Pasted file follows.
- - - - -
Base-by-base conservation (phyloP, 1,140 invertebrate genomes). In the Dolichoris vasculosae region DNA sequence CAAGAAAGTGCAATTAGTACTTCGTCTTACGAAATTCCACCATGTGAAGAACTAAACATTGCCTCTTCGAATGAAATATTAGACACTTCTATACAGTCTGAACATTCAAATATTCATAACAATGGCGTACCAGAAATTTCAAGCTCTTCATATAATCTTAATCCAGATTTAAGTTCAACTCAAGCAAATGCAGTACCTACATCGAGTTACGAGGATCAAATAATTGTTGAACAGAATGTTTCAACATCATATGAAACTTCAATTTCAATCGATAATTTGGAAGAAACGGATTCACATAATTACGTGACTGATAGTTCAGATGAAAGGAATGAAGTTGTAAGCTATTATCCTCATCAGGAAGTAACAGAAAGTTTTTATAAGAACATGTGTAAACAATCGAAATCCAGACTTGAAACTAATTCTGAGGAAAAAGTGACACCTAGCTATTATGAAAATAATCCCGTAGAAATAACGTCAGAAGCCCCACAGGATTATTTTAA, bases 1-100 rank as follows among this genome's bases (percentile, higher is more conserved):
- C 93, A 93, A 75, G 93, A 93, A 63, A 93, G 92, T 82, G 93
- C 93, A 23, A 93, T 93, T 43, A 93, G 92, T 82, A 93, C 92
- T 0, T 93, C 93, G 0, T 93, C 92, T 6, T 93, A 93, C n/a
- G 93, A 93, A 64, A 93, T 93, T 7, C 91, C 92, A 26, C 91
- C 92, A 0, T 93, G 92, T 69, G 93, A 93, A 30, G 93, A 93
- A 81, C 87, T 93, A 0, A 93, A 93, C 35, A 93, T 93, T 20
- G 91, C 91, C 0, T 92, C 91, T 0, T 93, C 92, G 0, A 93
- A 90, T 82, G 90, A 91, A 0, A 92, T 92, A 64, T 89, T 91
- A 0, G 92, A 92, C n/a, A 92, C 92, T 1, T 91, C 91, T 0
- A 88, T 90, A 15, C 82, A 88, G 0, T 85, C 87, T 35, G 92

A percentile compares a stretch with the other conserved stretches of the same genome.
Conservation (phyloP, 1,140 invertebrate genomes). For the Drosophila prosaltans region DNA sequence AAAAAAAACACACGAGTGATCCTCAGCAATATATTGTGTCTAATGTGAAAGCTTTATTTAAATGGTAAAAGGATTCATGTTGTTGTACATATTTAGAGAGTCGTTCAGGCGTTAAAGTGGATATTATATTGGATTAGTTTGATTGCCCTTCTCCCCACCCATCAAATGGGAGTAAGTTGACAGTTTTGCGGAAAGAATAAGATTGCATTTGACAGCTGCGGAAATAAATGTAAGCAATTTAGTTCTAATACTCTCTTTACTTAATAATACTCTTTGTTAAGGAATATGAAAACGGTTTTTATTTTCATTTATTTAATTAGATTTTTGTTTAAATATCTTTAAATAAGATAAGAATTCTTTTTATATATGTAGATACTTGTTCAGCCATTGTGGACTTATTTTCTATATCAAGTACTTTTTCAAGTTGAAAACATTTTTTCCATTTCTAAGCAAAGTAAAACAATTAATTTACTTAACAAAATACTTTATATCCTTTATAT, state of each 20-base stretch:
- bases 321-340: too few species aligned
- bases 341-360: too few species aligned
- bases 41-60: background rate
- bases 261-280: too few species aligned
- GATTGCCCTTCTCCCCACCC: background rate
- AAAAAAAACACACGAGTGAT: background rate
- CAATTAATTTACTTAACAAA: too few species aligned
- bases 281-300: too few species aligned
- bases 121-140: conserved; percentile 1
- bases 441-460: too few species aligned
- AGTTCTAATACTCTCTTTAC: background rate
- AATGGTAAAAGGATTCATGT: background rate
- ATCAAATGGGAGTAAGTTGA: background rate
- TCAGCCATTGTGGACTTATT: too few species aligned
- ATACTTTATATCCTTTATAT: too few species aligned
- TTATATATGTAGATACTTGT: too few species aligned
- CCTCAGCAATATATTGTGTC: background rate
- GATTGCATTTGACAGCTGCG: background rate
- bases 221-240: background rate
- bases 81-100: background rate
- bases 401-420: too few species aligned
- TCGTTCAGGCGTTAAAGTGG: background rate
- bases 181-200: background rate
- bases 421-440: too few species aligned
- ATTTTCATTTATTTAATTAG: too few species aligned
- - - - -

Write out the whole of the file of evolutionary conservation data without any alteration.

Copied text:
Base-by-base conservation (phyloP, 1,140 invertebrate genomes). In the Dolichoris vasculosae region DNA sequence CAAGAAAGTGCAATTAGTACTTCGTCTTACGAAATTCCACCATGTGAAGAACTAAACATTGCCTCTTCGAATGAAATATTAGACACTTCTATACAGTCTGAACATTCAAATATTCATAACAATGGCGTACCAGAAATTTCAAGCTCTTCATATAATCTTAATCCAGATTTAAGTTCAACTCAAGCAAATGCAGTACCTACATCGAGTTACGAGGATCAAATAATTGTTGAACAGAATGTTTCAACATCATATGAAACTTCAATTTCAATCGATAATTTGGAAGAAACGGATTCACATAATTACGTGACTGATAGTTCAGATGAAAGGAATGAAGTTGTAAGCTATTATCCTCATCAGGAAGTAACAGAAAGTTTTTATAAGAACATGTGTAAACAATCGAAATCCAGACTTGAAACTAATTCTGAGGAAAAAGTGACACCTAGCTATTATGAAAATAATCCCGTAGAAATAACGTCAGAAGCCCCACAGGATTATTTTAA, bases 1-100 rank as follows among this genome's bases (percentile, higher is more conserved):
- C 93, A 93, A 75, G 93, A 93, A 63, A 93, G 92, T 82, G 93
- C 93, A 23, A 93, T 93, T 43, A 93, G 92, T 82, A 93, C 92
- T 0, T 93, C 93, G 0, T 93, C 92, T 6, T 93, A 93, C n/a
- G 93, A 93, A 64, A 93, T 93, T 7, C 91, C 92, A 26, C 91
- C 92, A 0, T 93, G 92, T 69, G 93, A 93, A 30, G 93, A 93
- A 81, C 87, T 93, A 0, A 93, A 93, C 35, A 93, T 93, T 20
- G 91, C 91, C 0, T 92, C 91, T 0, T 93, C 92, G 0, A 93
- A 90, T 82, G 90, A 91, A 0, A 92, T 92, A 64, T 89, T 91
- A 0, G 92, A 92, C n/a, A 92, C 92, T 1, T 91, C 91, T 0
- A 88, T 90, A 15, C 82, A 88, G 0, T 85, C 87, T 35, G 92

A percentile compares a stretch with the other conserved stretches of the same genome.
Conservation (phyloP, 1,140 invertebrate genomes). For the Drosophila prosaltans region DNA sequence AAAAAAAACACACGAGTGATCCTCAGCAATATATTGTGTCTAATGTGAAAGCTTTATTTAAATGGTAAAAGGATTCATGTTGTTGTACATATTTAGAGAGTCGTTCAGGCGTTAAAGTGGATATTATATTGGATTAGTTTGATTGCCCTTCTCCCCACCCATCAAATGGGAGTAAGTTGACAGTTTTGCGGAAAGAATAAGATTGCATTTGACAGCTGCGGAAATAAATGTAAGCAATTTAGTTCTAATACTCTCTTTACTTAATAATACTCTTTGTTAAGGAATATGAAAACGGTTTTTATTTTCATTTATTTAATTAGATTTTTGTTTAAATATCTTTAAATAAGATAAGAATTCTTTTTATATATGTAGATACTTGTTCAGCCATTGTGGACTTATTTTCTATATCAAGTACTTTTTCAAGTTGAAAACATTTTTTCCATTTCTAAGCAAAGTAAAACAATTAATTTACTTAACAAAATACTTTATATCCTTTATAT, state of each 20-base stretch:
- bases 321-340: too few species aligned
- bases 341-360: too few species aligned
- bases 41-60: background rate
- bases 261-280: too few species aligned
- GATTGCCCTTCTCCCCACCC: background rate
- AAAAAAAACACACGAGTGAT: background rate
- CAATTAATTTACTTAACAAA: too few species aligned
- bases 281-300: too few species aligned
- bases 121-140: conserved; percentile 1
- bases 441-460: too few species aligned
- AGTTCTAATACTCTCTTTAC: background rate
- AATGGTAAAAGGATTCATGT: background rate
- ATCAAATGGGAGTAAGTTGA: background rate
- TCAGCCATTGTGGACTTATT: too few species aligned
- ATACTTTATATCCTTTATAT: too few species aligned
- TTATATATGTAGATACTTGT: too few species aligned
- CCTCAGCAATATATTGTGTC: background rate
- GATTGCATTTGACAGCTGCG: background rate
- bases 221-240: background rate
- bases 81-100: background rate
- bases 401-420: too few species aligned
- TCGTTCAGGCGTTAAAGTGG: background rate
- bases 181-200: background rate
- bases 421-440: too few species aligned
- ATTTTCATTTATTTAATTAG: too few species aligned